In 1854 the route to the San Joaquin Valley shifted away from the Old Tejon Pass route to the Fort Tejon Pass, and the Grapevine Canyon on the Stockton - Los Angeles Road. The later Butterfield Overland Mail shortened the route to Cow Springs avoiding Mud Springs, skirting Elisabeth Lake to its north westward via the San Andreas Rift to Oakgrove Canyon then north via Pine Canyon to Antelope Valley and westward again to Cow Springs.

The first building at the lake was La Casa de Miquel Ortiz, an adobe built by Miguel Ortiz, a muleteer, on land given him by his employer, Edward Fitzgerald Beale. Nearby to the south of the Ortiz Adobe was the Andrada Stage Station built in 1887, close to the San Francisquito Pass, where the stage road rose from the San Francisquito Canyon.[7]


In 1869 the Los Angeles County Board of Supervisors designated Elizabeth Lake School District to serve the area, with the only established school between Los Angeles and Bakersfield. Land for the school was donated by Samuel and Almeda Frakes from some of their ranchland.[8] Children from the Lake Hughes, Elizabeth Lake, and Green Valley areas are still served by this school district.[9] A wooden school was built that lasted until it was replaced in the early 1930s by the adobe structure on the east side of Elizabeth Lake Road, a quarter mile north of Andrada Corner (intersection of San Francisquito and Elizabeth Lake Roads).[citation needed]

Lake Hughes[edit]

In 1924, Judge Hughes[clarification needed] separated the western part of Elizabeth Lake to create a recreation resort area, and the western body of water was renamed Lake Hughes.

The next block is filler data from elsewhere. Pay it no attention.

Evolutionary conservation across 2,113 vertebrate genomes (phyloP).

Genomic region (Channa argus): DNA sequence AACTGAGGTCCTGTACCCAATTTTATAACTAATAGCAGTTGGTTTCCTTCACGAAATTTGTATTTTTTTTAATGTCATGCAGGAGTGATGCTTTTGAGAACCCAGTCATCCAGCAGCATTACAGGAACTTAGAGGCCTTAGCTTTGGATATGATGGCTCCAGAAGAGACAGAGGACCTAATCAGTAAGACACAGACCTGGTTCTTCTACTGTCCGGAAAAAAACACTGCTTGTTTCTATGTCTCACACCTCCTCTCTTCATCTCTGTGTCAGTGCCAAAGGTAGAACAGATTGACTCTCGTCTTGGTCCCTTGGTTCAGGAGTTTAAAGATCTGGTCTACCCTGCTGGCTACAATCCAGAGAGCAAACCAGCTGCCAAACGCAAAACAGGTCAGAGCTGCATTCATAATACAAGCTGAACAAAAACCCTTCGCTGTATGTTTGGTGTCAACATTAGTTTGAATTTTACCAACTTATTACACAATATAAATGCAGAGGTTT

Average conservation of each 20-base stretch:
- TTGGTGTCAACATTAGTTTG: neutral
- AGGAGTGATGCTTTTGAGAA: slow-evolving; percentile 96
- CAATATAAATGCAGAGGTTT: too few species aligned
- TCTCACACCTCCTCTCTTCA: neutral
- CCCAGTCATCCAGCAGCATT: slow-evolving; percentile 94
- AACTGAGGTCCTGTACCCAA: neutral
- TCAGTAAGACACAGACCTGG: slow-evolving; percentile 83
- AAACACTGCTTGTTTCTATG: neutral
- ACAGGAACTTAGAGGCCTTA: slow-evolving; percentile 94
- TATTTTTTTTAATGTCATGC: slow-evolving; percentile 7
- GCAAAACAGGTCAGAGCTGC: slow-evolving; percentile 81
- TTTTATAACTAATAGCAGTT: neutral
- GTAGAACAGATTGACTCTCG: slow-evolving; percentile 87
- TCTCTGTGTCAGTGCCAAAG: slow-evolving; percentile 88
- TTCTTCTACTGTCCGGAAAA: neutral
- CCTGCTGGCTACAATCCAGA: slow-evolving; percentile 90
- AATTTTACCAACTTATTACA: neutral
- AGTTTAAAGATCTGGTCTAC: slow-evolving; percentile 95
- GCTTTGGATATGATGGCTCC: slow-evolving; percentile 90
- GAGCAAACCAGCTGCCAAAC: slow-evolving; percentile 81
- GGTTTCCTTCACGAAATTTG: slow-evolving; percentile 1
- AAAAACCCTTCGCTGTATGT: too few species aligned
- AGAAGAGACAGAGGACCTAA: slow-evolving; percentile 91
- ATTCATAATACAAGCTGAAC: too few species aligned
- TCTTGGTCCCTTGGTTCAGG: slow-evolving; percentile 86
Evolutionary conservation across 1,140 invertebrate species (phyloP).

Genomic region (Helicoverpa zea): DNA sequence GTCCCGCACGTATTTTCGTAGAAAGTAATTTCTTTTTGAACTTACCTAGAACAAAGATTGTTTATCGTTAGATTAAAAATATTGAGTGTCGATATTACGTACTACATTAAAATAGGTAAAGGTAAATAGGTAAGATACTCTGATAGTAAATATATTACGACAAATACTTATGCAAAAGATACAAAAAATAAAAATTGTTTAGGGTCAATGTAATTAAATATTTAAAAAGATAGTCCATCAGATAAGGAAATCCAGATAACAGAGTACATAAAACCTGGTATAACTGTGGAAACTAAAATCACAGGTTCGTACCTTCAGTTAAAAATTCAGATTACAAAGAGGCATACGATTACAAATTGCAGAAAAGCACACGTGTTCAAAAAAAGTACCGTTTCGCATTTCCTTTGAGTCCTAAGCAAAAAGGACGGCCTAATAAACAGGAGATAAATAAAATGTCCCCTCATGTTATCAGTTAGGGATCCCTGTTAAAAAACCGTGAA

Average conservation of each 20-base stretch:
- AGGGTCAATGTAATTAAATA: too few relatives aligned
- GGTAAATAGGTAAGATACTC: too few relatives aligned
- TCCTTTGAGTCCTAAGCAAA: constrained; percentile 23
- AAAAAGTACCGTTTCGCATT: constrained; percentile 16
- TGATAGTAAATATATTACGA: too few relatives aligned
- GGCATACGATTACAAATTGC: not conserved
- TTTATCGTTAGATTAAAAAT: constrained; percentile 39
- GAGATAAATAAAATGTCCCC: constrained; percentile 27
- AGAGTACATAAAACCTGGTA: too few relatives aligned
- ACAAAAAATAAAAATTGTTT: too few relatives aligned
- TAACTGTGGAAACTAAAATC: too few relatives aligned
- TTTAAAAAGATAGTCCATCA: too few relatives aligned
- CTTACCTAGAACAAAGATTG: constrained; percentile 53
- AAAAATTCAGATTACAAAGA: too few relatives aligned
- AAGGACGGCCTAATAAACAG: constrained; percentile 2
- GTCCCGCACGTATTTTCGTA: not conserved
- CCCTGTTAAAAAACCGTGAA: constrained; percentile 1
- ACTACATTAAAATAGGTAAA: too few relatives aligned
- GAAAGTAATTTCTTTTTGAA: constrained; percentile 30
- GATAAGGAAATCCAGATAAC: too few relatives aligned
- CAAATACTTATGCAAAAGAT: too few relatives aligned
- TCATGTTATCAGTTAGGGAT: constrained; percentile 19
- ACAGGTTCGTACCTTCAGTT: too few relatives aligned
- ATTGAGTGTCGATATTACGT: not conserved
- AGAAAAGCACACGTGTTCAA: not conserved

See also[edit]


  1. ^ Forest Service (May 2004). "Draft Land Management Plan: Part 2-Angeles National Forest Strategy" (.PDF). R5-MB-041. U.S. Department of Agriculture: 47. Retrieved 2009-03-22. 
  2. ^ "Mysterious L.A.: The Monster of Elizabeth Lake?". Los Angeles Almanac. 2009. Retrieved 2009-03-26. 
  3. ^ Mildred Brooke Hoover, E. G. Rensch and H. E. Rensch, Historic Spots In California: The Southern Counties, Stanford University Press, 1932, pp.85-86
  4. ^ Johnson, John R., Earle, David D., Tataviam Geography and Ethnohistory, Journal of California and Great Basin Anthropology Vol. 12, No. 2, pp.191-214 (1990)
  5. ^ Map of Passes in the Sierra Nevada from Walker's Pass to the Coast Range: from Explorations and Surveys made under the direction of the Hon. Jefferson Davis, Secretary of War, by Lieut. R.S. Williamson Topl. Engr. assisted by Lieut. J.G. Parke Topl. Engr. and Mr. Isaac Williams Smith, Civ. Engr. 1853. Explorations and Surveys for a Rail Road Route from the Mississippi River to the Pacific Ocean. War Department. Routes in California to connect with the routes near the 32nd and 35th parallels. Engraved by Selmar Siebert.
  6. ^ Horace Bell, Reminiscences of a ranger: or, early times in Southern California, Yarnell, Caystile & Mathes, printers, Los Angeles, 1881, p. 250
  7. ^ Hoover, Rensch and Rensch, Historic Spots In California: The Southern Counties, p.85-86
  8. ^ https://books.google.com/books?id=5f6oAAAAQBAJ&pg=PA129&lpg=PA129&dq=legendary+locals+of+the+antelope+valley&source=bl&ots=uyy9tFkw1w&sig=XomeSr8NPXJxSIs7WBoyjK33BKI&hl=en&sa=X&ved=0ahUKEwigorDT9JHMAhVLVj4KHV82D00Q6AEILDAD#v=onepage&q=Frakes&f=false
  9. ^ Ameluxen, Jack and Louise. Discover Green Valley Local History, Folktales and Facts (Second ed.). p. 36. 

External links[edit]